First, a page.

Is court action our only recourse?

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    Is court action our only recourse?

    Hi. Our tenants have been given the S21 notice to quit as they are now 4 months behind in their rent payments and don't appear to be taking seriously their obligation to address this matter (trying to go 'self employed' & won't get housing benefit they say). Our patience is finally running out so, when the 2 months notice on the S21 runs out, will we need to get a court order to evict them if they won't go after that? How would we go about this please? SFM.

    #2
    Presuming they don't go, you will need a court order. However, a section 8 notice (as opposed to a s21) will have a shorter notice period, will cost slightly less and you can ask for a court order for the missing rent. Details of s8 proceedure here: http://tenancyanswers.ucoz.com/index..._contract/0-36

    However, your question relates to s21, so....

    Section 21 is used to seek possession when a tenancy is no longer within it's 'fixed term' - either at the end of an AST or during a Statutory Periodic Tenancy.

    There are 2 types of Section 21 notice, and it is critical that you use the correct one.
    • If your tenant is within the fixed term of their tenancy at the time of service, then you need to serve a section 21(1)(b) notice, giving a minimum of 2 months notice.
    • If your tenants fixed term is over at the time of service, you need to serve a section 21(4)(a) notice giving a minimum of 2 months notice and expiring after the final day of a tenancy period.
    If rent is due monthly, the last day of a tenancy period will always be the same day of the month as the last day of the fixed term.

    There is no specific format for a section 21 notice, however there are a number of templates available on the internet.

    A section 21 notice will not be valid if:
    • At the time of service, any protectable deposit was not protected as required by the 2004 Housing Act
    • At the time of service, the rental property was a licensable HMO and there was no license applied for or obtained.
    • There is less than 2 months notice from service date to expiry date of an s21(4)(a) [or s21(1)(b) if mentioned.*]
    • The expiry date of a s21(1)(b) - if mentioned - is before the end of the tenancy*
    * Common practice is for there to be an expiry date on a s21(1)(b) and it is expected by many district judges. However there is no requirement in the legislation for an expiry date - unlike s21(4)(a)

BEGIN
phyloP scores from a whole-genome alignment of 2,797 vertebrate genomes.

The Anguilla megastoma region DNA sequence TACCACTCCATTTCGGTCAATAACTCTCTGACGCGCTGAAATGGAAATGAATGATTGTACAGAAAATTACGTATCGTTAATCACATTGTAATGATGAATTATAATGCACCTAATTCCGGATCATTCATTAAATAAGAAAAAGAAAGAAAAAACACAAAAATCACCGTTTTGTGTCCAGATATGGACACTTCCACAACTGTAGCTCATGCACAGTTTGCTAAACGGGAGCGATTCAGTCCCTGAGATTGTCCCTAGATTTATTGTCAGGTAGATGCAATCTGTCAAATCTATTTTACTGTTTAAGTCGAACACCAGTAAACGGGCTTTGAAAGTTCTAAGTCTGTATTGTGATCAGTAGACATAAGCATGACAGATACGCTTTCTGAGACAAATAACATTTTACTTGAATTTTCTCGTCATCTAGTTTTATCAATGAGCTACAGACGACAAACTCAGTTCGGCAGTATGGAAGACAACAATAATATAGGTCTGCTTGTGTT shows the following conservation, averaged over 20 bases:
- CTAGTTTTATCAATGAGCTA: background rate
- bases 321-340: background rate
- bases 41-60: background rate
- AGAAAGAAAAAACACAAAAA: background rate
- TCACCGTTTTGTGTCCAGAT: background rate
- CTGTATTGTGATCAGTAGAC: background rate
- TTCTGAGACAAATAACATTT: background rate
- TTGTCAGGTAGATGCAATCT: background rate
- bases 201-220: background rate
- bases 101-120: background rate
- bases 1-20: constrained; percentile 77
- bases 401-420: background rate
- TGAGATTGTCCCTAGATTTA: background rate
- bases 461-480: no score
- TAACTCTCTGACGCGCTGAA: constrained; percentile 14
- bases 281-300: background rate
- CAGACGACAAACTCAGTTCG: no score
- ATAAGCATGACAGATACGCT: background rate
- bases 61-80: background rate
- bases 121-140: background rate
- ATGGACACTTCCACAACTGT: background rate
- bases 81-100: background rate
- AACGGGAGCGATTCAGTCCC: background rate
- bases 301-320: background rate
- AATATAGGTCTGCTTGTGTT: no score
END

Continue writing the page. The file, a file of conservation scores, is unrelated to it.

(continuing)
You can not seek possession under this section if the tenancy (not tenancy agreement) is less than 6 months - even if the agreement is for a shorter time.

    You can not seek possession under this section during the fixed term of a tenancy agreement unless you have activated a break-clause.

    You will need to obtain proof of service of your section 21 notice. You can take a witness and obtain a statement from them, but the most straightforward way is to send 2 copies by first class post from different post offices - obtaining a free certificate of posting. The courts will accept this as proof of service 2 working days later. Do not use 'Special Delivery' or 'Recorded Delivery' as the tenant can refuse to accept these.

    Whichever is later between 2 months after service (if no expiry date is shown - see * above), or after the notice period expires you can apply to the court for a possession order.

    If you have a written tenancy agreement then you can use the accelerated proceedure by completing form N5b and submitting it to the court with your fee and the various paperwork the form asks for. If the possession is not defended, there will be no hearing and a judge will make a decision in 14-28 days. If the possession is defended, a hearing will be required and this will delay the decision by 2-4 weeks or more.

    If you have only an oral tenancy agreement, you can not use the accelerated proceedure. Complete form N5 and submit it to the court with your fee. A hearing will be required, which will usually take 4-6 weeks.

    In both cases, the tenant will be given at least 14 days to go and, in the case of an s21(1)(b) will be given at least until the end of the fixed term. If the tenant still refuses to go, you will have to employ court bailiffs, which is more expense and time.

    DO NOT be tempted to use any process other than shown above. To do so will almost certainly be illegal eviction, which is a criminal offence and carries potentially heavy penalties.

    Comment


      #3
      Originally posted by SFM View Post
      Hi. Our tenants have been given the S21 notice to quit
      Snorkerz has already given you all the practical advice you need, but just to point out, a s.21 notice is NOT a notice to quit. It does not end the tenancy nor oblige the T to vacate. It merely entitles the LL to apply to the court for possession after the notice expires.

      as they are now 4 months behind in their rent payments and don't appear to be taking seriously their obligation to address this matter
      And if it isn't already obvious, you should serve a s.8 notice as soon as there is two months rent owing and unpaid. Note, this isn't the same as being in arrears if the rent is due, under the contract, in advance. Therefore, the day after the second months' rent is owing and unpaid, you have grounds to serve a s.8 notice using ground 8, one of the mandatory grounds for possession.

      Comment


        #4
        Many thanks for your help guys. As you can tell, we've not had to go down this route before so want to make sure it is correct. Sounds like the fact that 4 months rent is now due qualifies for the S8 route, plus a possible court order. We had hoped it wouldnt come to this - Hey ho! SFM

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